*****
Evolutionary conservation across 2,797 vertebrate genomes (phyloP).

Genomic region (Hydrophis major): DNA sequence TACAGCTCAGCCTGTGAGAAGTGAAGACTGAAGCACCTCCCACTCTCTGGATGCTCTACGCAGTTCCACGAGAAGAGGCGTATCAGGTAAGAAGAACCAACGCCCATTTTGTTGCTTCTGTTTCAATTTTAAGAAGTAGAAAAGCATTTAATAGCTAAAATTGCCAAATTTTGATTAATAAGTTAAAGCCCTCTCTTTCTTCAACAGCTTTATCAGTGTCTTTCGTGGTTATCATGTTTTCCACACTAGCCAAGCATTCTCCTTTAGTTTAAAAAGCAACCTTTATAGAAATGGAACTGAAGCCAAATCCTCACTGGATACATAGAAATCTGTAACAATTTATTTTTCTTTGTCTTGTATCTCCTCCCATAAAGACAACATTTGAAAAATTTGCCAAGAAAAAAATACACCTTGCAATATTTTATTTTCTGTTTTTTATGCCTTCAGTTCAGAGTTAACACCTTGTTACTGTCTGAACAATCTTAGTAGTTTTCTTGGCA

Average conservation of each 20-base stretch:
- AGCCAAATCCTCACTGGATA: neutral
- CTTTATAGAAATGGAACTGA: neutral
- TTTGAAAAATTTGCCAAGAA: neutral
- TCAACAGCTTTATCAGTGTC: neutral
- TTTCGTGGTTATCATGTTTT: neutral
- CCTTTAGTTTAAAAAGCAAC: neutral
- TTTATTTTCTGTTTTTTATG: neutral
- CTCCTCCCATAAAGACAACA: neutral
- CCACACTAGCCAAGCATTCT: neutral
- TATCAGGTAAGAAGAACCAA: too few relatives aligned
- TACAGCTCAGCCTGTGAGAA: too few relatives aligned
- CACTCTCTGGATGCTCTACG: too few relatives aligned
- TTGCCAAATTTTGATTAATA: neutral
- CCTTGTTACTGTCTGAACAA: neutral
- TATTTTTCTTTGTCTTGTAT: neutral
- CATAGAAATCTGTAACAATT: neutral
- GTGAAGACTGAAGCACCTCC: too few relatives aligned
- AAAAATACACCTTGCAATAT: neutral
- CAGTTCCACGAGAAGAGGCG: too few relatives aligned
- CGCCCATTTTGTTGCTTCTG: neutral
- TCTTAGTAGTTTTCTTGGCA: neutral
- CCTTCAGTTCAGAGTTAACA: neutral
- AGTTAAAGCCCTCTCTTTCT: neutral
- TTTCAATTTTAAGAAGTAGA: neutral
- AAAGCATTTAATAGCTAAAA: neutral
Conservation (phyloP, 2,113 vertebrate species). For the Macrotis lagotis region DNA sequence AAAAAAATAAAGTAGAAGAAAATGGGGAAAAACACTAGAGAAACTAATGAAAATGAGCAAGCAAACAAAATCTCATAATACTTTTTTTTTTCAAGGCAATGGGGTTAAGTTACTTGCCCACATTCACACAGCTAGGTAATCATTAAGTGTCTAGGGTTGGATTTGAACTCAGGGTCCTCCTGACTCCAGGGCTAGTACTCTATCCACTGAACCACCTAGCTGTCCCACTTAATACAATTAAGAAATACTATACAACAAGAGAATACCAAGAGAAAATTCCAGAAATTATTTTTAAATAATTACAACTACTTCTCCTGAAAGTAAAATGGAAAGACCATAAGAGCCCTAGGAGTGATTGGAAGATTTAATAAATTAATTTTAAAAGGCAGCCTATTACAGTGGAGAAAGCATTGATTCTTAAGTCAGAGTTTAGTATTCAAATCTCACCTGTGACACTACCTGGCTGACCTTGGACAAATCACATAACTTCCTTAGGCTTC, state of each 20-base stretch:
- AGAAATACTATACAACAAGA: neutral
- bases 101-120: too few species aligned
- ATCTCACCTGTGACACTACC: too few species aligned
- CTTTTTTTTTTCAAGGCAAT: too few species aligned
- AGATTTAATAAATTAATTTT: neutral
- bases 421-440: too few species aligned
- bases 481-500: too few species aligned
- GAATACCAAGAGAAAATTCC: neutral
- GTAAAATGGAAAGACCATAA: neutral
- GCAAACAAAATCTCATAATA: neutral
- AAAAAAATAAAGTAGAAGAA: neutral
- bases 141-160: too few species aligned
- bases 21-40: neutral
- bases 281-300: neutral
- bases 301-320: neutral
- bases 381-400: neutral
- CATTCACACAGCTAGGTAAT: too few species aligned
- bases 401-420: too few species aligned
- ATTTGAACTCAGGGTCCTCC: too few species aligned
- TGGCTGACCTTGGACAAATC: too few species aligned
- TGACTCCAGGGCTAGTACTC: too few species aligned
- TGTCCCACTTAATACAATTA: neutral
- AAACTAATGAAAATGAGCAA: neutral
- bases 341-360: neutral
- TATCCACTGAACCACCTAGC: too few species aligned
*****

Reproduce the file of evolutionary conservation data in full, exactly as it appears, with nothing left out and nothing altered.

Evolutionary conservation across 2,797 vertebrate genomes (phyloP).

Genomic region (Hydrophis major): DNA sequence TACAGCTCAGCCTGTGAGAAGTGAAGACTGAAGCACCTCCCACTCTCTGGATGCTCTACGCAGTTCCACGAGAAGAGGCGTATCAGGTAAGAAGAACCAACGCCCATTTTGTTGCTTCTGTTTCAATTTTAAGAAGTAGAAAAGCATTTAATAGCTAAAATTGCCAAATTTTGATTAATAAGTTAAAGCCCTCTCTTTCTTCAACAGCTTTATCAGTGTCTTTCGTGGTTATCATGTTTTCCACACTAGCCAAGCATTCTCCTTTAGTTTAAAAAGCAACCTTTATAGAAATGGAACTGAAGCCAAATCCTCACTGGATACATAGAAATCTGTAACAATTTATTTTTCTTTGTCTTGTATCTCCTCCCATAAAGACAACATTTGAAAAATTTGCCAAGAAAAAAATACACCTTGCAATATTTTATTTTCTGTTTTTTATGCCTTCAGTTCAGAGTTAACACCTTGTTACTGTCTGAACAATCTTAGTAGTTTTCTTGGCA

Average conservation of each 20-base stretch:
- AGCCAAATCCTCACTGGATA: neutral
- CTTTATAGAAATGGAACTGA: neutral
- TTTGAAAAATTTGCCAAGAA: neutral
- TCAACAGCTTTATCAGTGTC: neutral
- TTTCGTGGTTATCATGTTTT: neutral
- CCTTTAGTTTAAAAAGCAAC: neutral
- TTTATTTTCTGTTTTTTATG: neutral
- CTCCTCCCATAAAGACAACA: neutral
- CCACACTAGCCAAGCATTCT: neutral
- TATCAGGTAAGAAGAACCAA: too few relatives aligned
- TACAGCTCAGCCTGTGAGAA: too few relatives aligned
- CACTCTCTGGATGCTCTACG: too few relatives aligned
- TTGCCAAATTTTGATTAATA: neutral
- CCTTGTTACTGTCTGAACAA: neutral
- TATTTTTCTTTGTCTTGTAT: neutral
- CATAGAAATCTGTAACAATT: neutral
- GTGAAGACTGAAGCACCTCC: too few relatives aligned
- AAAAATACACCTTGCAATAT: neutral
- CAGTTCCACGAGAAGAGGCG: too few relatives aligned
- CGCCCATTTTGTTGCTTCTG: neutral
- TCTTAGTAGTTTTCTTGGCA: neutral
- CCTTCAGTTCAGAGTTAACA: neutral
- AGTTAAAGCCCTCTCTTTCT: neutral
- TTTCAATTTTAAGAAGTAGA: neutral
- AAAGCATTTAATAGCTAAAA: neutral
Conservation (phyloP, 2,113 vertebrate species). For the Macrotis lagotis region DNA sequence AAAAAAATAAAGTAGAAGAAAATGGGGAAAAACACTAGAGAAACTAATGAAAATGAGCAAGCAAACAAAATCTCATAATACTTTTTTTTTTCAAGGCAATGGGGTTAAGTTACTTGCCCACATTCACACAGCTAGGTAATCATTAAGTGTCTAGGGTTGGATTTGAACTCAGGGTCCTCCTGACTCCAGGGCTAGTACTCTATCCACTGAACCACCTAGCTGTCCCACTTAATACAATTAAGAAATACTATACAACAAGAGAATACCAAGAGAAAATTCCAGAAATTATTTTTAAATAATTACAACTACTTCTCCTGAAAGTAAAATGGAAAGACCATAAGAGCCCTAGGAGTGATTGGAAGATTTAATAAATTAATTTTAAAAGGCAGCCTATTACAGTGGAGAAAGCATTGATTCTTAAGTCAGAGTTTAGTATTCAAATCTCACCTGTGACACTACCTGGCTGACCTTGGACAAATCACATAACTTCCTTAGGCTTC, state of each 20-base stretch:
- AGAAATACTATACAACAAGA: neutral
- bases 101-120: too few species aligned
- ATCTCACCTGTGACACTACC: too few species aligned
- CTTTTTTTTTTCAAGGCAAT: too few species aligned
- AGATTTAATAAATTAATTTT: neutral
- bases 421-440: too few species aligned
- bases 481-500: too few species aligned
- GAATACCAAGAGAAAATTCC: neutral
- GTAAAATGGAAAGACCATAA: neutral
- GCAAACAAAATCTCATAATA: neutral
- AAAAAAATAAAGTAGAAGAA: neutral
- bases 141-160: too few species aligned
- bases 21-40: neutral
- bases 281-300: neutral
- bases 301-320: neutral
- bases 381-400: neutral
- CATTCACACAGCTAGGTAAT: too few species aligned
- bases 401-420: too few species aligned
- ATTTGAACTCAGGGTCCTCC: too few species aligned
- TGGCTGACCTTGGACAAATC: too few species aligned
- TGACTCCAGGGCTAGTACTC: too few species aligned
- TGTCCCACTTAATACAATTA: neutral
- AAACTAATGAAAATGAGCAA: neutral
- bases 341-360: neutral
- TATCCACTGAACCACCTAGC: too few species aligned